From this point of view there has no advance whatsoever. Thatcher's anti-union laws remain in place and so does Thatcher's system of controls on local government. The Blairites have operated an unequivocally Stalinist dictatorship within the Labour Party: opposition is tolerated only so far as it remains marginal. The system of 'targets' for the public services has been blamed on Brown and characterised as 'Stalinist' as part of the media spin against the chancellor. In fact, Blair was just as much a fan, and the idea was originally introduced under Thatcher. But the 'Stalinist' jibe has some truth. Free-marketisation requires top-down dictatorship. The watchword of 'choice' which has been prominent for the last 10 years has turned out to mean, just as it did under Thatcher, merely private choices and not democratic choices.
As I have already said, Blair's constitutional reforms have in fact been a semblance: power has been even more centralised. Devolution in Scotland and Wales provides a partial exception - but the new system, precisely because it is only for Scotland and Wales, serves mainly to divide the labour movement and reduce the ability of the strong elements of the labour movement in these countries to influence events in England. Instead, Scots and Welsh Westminster MPs serve as voters to support the central power.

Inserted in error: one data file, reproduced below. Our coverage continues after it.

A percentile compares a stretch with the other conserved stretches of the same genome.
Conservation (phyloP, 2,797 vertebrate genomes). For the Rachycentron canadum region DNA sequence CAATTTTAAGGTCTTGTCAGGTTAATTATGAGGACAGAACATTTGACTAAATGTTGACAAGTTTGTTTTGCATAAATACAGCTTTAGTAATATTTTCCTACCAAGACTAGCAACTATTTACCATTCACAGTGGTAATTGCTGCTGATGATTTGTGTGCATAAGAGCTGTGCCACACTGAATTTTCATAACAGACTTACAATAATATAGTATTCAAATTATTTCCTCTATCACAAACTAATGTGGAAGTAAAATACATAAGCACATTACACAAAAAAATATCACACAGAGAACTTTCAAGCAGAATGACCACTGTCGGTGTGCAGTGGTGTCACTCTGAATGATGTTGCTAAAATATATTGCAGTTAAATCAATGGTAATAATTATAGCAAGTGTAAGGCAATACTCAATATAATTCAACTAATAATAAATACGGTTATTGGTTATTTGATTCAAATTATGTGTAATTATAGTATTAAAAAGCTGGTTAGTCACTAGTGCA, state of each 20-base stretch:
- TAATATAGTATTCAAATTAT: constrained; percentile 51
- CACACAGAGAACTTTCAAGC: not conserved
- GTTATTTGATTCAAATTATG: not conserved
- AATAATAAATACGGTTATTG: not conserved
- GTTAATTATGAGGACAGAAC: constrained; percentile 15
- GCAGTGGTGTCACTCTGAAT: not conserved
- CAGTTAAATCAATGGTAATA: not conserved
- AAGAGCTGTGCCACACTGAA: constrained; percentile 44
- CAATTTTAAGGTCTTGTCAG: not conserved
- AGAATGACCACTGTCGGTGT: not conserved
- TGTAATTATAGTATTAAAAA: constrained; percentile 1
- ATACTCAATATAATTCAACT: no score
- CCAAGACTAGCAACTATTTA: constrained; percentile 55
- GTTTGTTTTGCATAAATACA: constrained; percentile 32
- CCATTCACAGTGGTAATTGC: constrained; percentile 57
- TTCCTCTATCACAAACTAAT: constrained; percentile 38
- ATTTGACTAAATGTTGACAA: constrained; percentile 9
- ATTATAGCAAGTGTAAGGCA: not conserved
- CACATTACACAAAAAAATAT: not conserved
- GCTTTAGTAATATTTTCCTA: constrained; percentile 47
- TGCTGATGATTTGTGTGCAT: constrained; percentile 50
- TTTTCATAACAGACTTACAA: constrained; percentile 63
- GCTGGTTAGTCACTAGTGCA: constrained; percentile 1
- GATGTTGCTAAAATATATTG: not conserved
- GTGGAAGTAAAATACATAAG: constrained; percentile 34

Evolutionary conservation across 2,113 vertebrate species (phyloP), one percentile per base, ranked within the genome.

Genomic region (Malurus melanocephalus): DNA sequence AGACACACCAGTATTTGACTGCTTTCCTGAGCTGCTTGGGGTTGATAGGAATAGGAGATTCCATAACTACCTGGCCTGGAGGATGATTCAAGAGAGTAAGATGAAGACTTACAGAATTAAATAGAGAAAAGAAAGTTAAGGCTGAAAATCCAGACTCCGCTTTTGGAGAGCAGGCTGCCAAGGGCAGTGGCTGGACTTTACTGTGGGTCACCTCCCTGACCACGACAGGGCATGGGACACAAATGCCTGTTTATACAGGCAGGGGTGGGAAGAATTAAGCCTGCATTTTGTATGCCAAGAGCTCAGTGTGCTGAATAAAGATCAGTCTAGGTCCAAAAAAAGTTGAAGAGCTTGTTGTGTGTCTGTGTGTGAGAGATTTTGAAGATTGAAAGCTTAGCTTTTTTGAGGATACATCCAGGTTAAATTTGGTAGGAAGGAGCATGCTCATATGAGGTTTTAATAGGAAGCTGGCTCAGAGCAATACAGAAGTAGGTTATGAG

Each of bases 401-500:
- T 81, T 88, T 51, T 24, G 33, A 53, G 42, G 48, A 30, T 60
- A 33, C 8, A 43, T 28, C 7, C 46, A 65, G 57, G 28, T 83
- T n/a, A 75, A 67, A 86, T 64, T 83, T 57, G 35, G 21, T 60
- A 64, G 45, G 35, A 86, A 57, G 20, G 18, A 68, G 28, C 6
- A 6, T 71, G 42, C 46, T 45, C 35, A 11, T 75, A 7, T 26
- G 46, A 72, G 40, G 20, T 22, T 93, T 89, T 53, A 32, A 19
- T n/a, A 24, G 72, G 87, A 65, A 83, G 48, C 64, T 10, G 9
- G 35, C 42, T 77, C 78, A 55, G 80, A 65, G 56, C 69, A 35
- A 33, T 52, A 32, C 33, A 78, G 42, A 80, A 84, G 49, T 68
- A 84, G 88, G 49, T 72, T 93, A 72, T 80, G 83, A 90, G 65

When Brown, or Cameron, takes back the last 10 years' material concessions, the trade union and labour movement will discover that it needs to fight. And in order to fight it will need to address what Blairism has never addressed: class unity; and in order to achieve it, the overthrow of the Thatcherite restrictions on the unions and on local government, and the struggle for real political democracy. It will become apparent that the Blair years have been wasted.
In social policy the waste of 10 years is even more apparent. We have seen one small, significant step forward: an end to the use of government platforms to promote homophobia and the creation of 'civil partnerships'. But on the far more central questions of gender and race, we have if anything moved backwards.
The general increase in social inequality has produced an increase in inequality of pay between the sexes. 'Americanisation' has carried with it a growing culture of sexual sleaze. Communists oppose policies of state repression of prostitution and pornography, in favour of the self-organization of sex workers. But that does not mean that we are obliged to ignore the fact that cultural norms around sex have shifted to the disadvantage of women: a fact visible in the increasing difficulty of obtaining convictions for rape. Domestic service, an atomised form of employment affecting mainly women, has made a comeback. For the majority of women, who cannot afford domestic servants, the decay of public services has exacerbated the 'double shift'.
In the matter of race, the underlying state basis of racism - immigration controls - and the underlying Tory anti-immigrant campaigns of the Tory press have been untouched by New Labour. If anything Blair's ministers have bought into this agenda. Instead, the 'equalities agenda' and the 'autonomy of oppressed groups' have produced atomisation of migrants into religious groupings, headed by 'elders' and small businessmen, who have become the preferred allies both of New Labour "¦ and of the Socialist Workers Party.